Can We Handle the Truth?
The Journal Record
Wednesday, March 7, 2018
Who can forget Jack Nicholson’s line in the movie, “A Few Good Men?” When asked to be absolutely honest Nicholson yells at the prosecuting attorney, “You can’t handle the truth.” It may be that health care leaders cannot handle the truth about their field either.
If ever that has become clear it was several weeks ago when Amazon, Berkshire Hathaway, and Chase Bank (ABC) declared they had formed a partnership to collaborate on fixing health care. Ostensibly their efforts are to address health care cost inflation for their own employees. But obviously there is enough hubris among the three that one gets the distinct impression they are aiming at a much wider audience. And who could blame them for their optimism? Between these three hugely successful organizations there is enough brain power and will power to actually make a dent in the implacable problems surrounding health care. The problems are self-evident. The U.S. spends more per capita on health care than any other major nation while ranking near the bottom on almost all health care indices.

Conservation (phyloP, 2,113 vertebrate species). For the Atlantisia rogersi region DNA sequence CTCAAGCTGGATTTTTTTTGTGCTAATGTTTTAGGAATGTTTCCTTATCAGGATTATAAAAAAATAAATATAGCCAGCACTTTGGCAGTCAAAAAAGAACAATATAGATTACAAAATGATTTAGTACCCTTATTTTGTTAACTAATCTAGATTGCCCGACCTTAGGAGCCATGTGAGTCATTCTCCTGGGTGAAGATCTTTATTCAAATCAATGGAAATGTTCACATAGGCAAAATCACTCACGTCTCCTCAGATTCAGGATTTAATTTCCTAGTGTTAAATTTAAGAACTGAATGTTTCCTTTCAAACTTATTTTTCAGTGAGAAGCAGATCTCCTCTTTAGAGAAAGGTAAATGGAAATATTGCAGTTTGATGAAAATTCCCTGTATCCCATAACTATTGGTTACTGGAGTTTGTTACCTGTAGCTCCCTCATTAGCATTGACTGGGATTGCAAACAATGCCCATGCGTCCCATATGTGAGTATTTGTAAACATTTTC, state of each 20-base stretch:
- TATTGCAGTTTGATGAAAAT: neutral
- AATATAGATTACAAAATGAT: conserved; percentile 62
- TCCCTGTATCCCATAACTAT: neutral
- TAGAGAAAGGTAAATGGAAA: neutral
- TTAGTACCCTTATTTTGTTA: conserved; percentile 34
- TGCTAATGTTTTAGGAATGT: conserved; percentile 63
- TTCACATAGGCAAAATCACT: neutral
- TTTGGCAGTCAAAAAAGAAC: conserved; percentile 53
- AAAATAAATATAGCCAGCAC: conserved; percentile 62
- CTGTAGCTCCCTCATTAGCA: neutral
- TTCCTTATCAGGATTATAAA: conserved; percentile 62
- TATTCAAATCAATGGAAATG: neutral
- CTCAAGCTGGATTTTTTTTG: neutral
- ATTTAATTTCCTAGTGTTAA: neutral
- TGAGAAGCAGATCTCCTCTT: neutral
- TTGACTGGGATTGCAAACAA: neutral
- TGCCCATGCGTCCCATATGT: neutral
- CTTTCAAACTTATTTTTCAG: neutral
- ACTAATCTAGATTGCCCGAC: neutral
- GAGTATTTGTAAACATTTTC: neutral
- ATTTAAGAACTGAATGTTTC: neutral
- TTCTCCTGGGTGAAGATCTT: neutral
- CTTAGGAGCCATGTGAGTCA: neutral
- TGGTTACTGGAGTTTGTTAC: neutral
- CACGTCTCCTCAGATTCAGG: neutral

The most obvious damning factor is that health care leadership, doctors, hospitals, and insurance companies seem utterly dumbfounded on how to change this course. As a result, health care leaders have lost their prerogatives on impacting this situation. First, it was lost to the politicians which resulted in the Affordable Care Act. Now what little dignity health care leaders have left will be absorbed by these three corporate giants.
What we know is that Amazon became the world’s largest retailer by breaking all the rules. Health care leaders should not be surprised when all the restrictions, standards, and prerogatives that the field has held dear are systematically challenged by ABC.
Perhaps a good place for health care leaders to start reclaiming their rightful position as thought leaders in this amazingly complex environment would be to mirror Amazon’s successful formula. That means health care leadership would need to re-think every standard, every presumption, every long held cherished concept, and be willing to challenge their validity. For an industry often tied up by its traditions this will become the most daunting challenge they have ever faced.
Only with this bold disregard for the past will the industry be able to handle the truth.